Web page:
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“We found no evidence of a temporal relationship between cannabis use and pain severity or pain interference, and no evidence that cannabis use reduced prescribed opioid use or increased rates of opioid discontinuation,” the POINT investigators, led by Gabrielle Campbell, PhD, University of New South Wales, Sydney, Australia, reported at the time.

Lack of Dosing Details

Commenting on the findings for Medscape Medical News, Mark Wallace, MD, professor of clinical anesthesiology and chief of the Division of Pain Medicine, University of California, San Diego, said that The Lancet study and the new study share a limitation that is common in the poorly-funded field of cannabis research: details on the doses of cannabis ingredients such as cannabidiol (CBD) and the psychoactive ingredient tetrahydrocannabinol (THC).

Although not involved with the current study, Wallace specializes in cannabis research at the UC San Diego Center for Medical Cannabis Research.

“The problem with these and other studies is we don’t know what kinds of doses they are getting,” he said.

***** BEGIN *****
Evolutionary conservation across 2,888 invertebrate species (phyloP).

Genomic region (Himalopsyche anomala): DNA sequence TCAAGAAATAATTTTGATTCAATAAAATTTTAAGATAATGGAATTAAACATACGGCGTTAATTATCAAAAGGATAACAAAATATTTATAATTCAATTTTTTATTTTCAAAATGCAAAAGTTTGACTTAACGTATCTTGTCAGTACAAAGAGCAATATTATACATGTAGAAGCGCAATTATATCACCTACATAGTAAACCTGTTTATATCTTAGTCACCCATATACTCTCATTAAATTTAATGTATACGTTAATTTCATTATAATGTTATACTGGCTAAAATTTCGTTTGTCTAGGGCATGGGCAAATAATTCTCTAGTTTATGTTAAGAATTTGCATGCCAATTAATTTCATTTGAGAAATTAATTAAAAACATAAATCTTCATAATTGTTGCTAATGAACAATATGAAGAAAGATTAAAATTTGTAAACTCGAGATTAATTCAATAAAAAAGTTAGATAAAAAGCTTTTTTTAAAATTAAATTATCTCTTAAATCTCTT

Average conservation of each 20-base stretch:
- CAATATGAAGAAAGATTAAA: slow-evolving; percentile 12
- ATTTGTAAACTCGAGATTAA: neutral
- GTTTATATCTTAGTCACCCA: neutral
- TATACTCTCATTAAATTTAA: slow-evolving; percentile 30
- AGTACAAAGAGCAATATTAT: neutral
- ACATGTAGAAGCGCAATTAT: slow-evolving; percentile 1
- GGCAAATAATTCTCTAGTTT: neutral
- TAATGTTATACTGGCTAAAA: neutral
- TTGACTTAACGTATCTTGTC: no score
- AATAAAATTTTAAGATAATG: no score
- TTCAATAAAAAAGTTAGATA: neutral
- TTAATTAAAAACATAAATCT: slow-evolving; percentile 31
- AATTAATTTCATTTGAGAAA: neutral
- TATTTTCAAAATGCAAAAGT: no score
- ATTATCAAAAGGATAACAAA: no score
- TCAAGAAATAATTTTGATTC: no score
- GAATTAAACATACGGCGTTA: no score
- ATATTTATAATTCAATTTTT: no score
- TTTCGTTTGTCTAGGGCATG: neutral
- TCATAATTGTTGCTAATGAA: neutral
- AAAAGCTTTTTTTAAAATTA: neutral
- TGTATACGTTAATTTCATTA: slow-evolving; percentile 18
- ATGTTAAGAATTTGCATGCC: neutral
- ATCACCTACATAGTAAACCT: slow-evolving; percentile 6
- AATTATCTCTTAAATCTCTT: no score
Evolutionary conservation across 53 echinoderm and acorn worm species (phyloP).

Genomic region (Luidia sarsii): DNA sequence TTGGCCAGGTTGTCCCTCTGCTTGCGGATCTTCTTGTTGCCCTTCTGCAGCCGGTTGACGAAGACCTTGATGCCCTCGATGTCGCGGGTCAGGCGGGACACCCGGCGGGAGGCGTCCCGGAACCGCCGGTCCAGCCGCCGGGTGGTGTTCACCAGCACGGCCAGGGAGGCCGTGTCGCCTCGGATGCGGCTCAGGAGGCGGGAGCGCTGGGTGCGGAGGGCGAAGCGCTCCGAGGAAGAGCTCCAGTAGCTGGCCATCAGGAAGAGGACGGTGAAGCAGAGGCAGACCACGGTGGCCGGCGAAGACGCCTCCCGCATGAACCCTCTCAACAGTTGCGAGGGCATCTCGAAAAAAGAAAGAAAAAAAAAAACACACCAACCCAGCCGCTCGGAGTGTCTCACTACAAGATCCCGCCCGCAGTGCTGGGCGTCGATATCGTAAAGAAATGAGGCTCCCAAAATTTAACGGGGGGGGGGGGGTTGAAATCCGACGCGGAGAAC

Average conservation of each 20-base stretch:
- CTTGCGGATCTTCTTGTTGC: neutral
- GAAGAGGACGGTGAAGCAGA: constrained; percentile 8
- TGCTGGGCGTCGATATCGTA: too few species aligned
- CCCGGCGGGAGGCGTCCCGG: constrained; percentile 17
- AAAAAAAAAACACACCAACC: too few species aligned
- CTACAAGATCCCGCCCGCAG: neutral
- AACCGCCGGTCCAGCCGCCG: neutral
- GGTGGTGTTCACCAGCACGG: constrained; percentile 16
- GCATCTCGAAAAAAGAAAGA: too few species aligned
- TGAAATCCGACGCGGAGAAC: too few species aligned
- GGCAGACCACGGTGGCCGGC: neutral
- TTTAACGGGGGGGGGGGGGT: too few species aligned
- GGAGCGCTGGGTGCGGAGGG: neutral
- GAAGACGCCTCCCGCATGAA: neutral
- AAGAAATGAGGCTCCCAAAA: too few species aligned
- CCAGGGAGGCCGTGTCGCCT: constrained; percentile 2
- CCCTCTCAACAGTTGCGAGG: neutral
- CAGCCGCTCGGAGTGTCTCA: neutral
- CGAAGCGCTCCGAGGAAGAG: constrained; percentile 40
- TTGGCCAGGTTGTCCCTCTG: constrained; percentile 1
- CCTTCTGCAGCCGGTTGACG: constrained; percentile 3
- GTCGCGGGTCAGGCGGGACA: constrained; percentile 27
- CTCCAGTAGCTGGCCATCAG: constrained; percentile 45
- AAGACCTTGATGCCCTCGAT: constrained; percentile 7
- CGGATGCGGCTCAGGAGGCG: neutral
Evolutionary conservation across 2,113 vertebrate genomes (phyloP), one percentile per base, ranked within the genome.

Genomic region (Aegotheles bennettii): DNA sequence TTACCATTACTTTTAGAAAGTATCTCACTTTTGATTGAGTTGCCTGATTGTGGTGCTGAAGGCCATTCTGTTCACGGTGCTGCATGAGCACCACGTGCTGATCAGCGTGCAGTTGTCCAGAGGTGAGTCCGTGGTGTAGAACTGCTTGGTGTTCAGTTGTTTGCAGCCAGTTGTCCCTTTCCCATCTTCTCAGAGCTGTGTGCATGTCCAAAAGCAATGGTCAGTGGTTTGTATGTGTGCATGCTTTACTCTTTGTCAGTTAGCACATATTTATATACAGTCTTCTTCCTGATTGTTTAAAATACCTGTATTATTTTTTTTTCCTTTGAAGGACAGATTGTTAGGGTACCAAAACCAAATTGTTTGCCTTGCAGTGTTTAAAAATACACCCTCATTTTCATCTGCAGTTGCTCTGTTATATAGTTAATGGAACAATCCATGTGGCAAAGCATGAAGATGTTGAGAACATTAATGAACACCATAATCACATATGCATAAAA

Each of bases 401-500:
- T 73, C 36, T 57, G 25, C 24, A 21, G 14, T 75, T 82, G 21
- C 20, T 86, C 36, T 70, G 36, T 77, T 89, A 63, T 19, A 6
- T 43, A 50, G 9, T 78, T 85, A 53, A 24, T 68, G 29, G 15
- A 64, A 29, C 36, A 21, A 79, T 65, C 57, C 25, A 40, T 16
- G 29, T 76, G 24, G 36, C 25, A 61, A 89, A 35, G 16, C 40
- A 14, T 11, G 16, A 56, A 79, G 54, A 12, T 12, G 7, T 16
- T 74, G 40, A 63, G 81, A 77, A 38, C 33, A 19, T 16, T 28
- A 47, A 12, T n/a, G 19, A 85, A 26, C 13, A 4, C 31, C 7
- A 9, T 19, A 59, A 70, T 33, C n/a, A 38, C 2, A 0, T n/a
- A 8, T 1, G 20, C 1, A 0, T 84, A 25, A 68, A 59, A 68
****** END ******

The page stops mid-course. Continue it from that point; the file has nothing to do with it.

“There’s basically not much difference between what’s sold on the street or sold at dispensaries. Patients who go out unsupervised often wind up with cannabis that had a very high dose of THC and they will say ‘I tried it and I hated it and it only made my pain worse,’ ” he added.

In the right balance, Wallace noted that cannabis can effectively treat pain and even often replace opioids; but he agrees that the two shouldn’t be mixed.

“I don’t advocate coadministration,” he said. “Most patients who come to me are chronic pain patients who are on opioids and want to get off. So as a general rule, I will taper them down from the opioids before introducing cannabis.”